Angela Tucker’s web series, “Black Folk Don’t,” about African-American stereotypes returns for season three based on the West Coast with new types to dismantle. In between anecdotal interviews with everyday people there are appearances from Fishbone founder and bass player Norwood Fisher and film maker Ava DuVernay as they discuss Black people and the NRA, plastic surgery, going green, horror films and feminism.
Daily Archives: November 22, 2013
Washington, DC – Melanie L. Campbell, president and CEO of the National Coalition on Black Civic and convener of Black Women’s Roundtable, today issued the following statement regarding the change to Senate filibuster rules on behalf of The Black Women’s Roundtable:
“Today the U. S. Senate took a bold and much needed step to end partisan gridlock in the blocking of Presidential nominations in the U. S. Senate. The Black Women’s Roundtable applauds Senate Majority Leader Harry Reid for his leadership in calling for a vote to reform the Senate rules that will put an end to the unwarranted filibustering by some Senators that has been crippling the government from doing the job of the American people for far too long.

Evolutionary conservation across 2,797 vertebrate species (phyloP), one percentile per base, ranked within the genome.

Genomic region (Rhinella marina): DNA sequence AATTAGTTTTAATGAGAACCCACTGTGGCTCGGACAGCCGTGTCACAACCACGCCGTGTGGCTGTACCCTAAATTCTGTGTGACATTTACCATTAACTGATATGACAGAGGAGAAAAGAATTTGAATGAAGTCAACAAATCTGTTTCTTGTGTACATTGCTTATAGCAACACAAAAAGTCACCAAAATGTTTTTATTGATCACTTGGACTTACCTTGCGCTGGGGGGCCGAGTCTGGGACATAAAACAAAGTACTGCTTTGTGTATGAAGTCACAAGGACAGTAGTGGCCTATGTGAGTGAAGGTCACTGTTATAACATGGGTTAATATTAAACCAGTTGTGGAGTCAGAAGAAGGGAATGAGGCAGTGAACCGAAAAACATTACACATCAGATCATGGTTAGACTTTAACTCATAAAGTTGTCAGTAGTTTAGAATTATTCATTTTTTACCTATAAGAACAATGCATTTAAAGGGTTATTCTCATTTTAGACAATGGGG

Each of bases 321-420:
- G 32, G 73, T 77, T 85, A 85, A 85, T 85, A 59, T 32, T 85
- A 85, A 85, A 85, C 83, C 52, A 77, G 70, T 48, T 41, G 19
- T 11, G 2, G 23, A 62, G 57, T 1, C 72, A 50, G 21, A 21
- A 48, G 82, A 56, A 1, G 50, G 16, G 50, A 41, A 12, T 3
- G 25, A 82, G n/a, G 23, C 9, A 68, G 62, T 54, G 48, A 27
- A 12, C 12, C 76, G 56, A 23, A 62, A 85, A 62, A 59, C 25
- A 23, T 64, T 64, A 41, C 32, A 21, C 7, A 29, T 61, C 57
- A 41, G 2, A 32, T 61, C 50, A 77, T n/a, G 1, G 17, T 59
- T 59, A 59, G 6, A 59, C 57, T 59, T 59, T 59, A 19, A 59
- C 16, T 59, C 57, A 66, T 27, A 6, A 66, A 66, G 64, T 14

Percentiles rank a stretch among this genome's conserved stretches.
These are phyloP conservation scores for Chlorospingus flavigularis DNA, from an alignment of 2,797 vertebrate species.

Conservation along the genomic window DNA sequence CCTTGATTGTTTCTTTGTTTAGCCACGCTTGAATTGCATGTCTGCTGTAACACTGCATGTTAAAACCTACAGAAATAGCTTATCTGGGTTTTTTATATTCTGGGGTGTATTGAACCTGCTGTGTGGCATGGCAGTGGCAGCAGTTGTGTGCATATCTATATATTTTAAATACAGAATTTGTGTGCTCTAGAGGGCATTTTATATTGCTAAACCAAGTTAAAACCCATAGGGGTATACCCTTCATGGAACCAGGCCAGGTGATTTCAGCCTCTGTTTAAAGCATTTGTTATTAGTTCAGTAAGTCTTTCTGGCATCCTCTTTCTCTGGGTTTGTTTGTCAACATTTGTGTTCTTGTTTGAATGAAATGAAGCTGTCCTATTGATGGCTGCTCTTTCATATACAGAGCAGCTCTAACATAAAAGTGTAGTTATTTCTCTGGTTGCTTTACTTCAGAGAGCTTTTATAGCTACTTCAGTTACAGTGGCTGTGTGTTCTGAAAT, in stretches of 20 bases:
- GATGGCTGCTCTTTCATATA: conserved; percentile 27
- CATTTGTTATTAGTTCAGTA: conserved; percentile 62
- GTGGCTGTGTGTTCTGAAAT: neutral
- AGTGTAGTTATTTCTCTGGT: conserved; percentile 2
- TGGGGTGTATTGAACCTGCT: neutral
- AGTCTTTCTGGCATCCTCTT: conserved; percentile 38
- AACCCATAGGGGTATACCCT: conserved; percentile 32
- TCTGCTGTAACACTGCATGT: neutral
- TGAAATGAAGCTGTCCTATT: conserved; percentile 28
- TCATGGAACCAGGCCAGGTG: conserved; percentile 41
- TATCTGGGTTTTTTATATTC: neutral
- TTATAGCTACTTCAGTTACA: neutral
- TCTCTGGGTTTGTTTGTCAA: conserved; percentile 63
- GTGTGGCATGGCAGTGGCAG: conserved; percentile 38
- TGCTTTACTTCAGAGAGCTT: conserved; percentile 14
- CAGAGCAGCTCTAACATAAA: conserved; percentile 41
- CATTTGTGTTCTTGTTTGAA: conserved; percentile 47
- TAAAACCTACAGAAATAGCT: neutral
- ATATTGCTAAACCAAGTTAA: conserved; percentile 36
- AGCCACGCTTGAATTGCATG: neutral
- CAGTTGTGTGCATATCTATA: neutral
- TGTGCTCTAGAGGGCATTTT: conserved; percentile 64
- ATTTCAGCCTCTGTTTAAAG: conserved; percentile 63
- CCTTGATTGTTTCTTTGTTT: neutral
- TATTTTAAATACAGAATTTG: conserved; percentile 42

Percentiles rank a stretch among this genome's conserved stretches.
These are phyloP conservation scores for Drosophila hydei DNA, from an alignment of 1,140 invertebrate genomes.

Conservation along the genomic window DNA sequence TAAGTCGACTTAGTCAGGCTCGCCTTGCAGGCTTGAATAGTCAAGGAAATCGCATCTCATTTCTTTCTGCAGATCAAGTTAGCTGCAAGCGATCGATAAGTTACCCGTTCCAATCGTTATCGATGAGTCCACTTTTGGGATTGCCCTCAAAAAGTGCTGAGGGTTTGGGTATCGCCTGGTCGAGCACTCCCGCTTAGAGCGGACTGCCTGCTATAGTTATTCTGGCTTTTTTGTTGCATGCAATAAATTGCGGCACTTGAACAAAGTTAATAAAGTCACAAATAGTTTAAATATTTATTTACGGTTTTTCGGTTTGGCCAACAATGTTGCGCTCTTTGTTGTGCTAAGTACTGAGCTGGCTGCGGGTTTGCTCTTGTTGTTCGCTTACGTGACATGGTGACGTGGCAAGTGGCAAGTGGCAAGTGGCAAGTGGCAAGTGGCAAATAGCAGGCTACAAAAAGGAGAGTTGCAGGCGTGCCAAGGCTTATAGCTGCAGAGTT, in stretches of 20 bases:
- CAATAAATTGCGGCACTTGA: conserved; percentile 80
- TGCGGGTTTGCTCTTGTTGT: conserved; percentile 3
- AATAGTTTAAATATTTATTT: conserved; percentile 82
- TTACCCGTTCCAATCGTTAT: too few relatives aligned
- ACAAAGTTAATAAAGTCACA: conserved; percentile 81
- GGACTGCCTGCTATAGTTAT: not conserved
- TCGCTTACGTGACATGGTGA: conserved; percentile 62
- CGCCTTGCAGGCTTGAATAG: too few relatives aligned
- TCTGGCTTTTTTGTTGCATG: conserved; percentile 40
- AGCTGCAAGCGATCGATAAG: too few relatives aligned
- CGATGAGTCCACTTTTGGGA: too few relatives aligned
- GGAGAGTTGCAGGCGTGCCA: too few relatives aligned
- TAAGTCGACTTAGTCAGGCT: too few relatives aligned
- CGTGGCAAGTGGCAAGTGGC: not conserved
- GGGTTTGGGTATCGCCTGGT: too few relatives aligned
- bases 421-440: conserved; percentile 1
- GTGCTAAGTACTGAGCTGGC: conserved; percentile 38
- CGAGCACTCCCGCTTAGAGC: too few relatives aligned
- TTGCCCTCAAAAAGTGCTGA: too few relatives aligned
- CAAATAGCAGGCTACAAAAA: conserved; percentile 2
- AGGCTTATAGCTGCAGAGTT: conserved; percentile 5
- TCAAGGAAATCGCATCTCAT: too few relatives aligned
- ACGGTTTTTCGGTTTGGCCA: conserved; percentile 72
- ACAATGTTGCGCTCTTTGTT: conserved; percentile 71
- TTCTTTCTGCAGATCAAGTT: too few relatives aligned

“The new Senate rules will stop reckless filibustering of executive and federal judicial nominations (except Supreme Court nominations) of highly qualified and fully vetted Americans who are willing to serve our country for the common good. Experienced nominees like Patricia Millett, Cornelia Pillard and Judge Robert Wilkins nominated to serve on the U. S. Court of Appeals for the D. C. Circuit; Congressman Mel Watt, nominated to lead the Federal Housing Finance Agency; and other women and people of color will have a fair opportunity to receive an up or down vote.
“We challenge the U. S. Senate to move swiftly to confirm these nominees and others so the work of the American can be done both in the federal government and in the federal courts.”
ABOUT THE BLACK WOMEN’S ROUNDTABLE
The National Coalition on Black Civic Participation’s Black Women’s Roundtable is an intergenerational civic engagement network of the National Coalition championing just and equitable public policy on behalf of Black women. Founded in 1976, The National Coalition serves as an effective convener and facilitator at the local, state and national levels to address the disenfranchisement of marginalized communities through civic engagement, women and girls empowerment, youth civic leadership development and public policy. For more information visit www.ncbcp.org.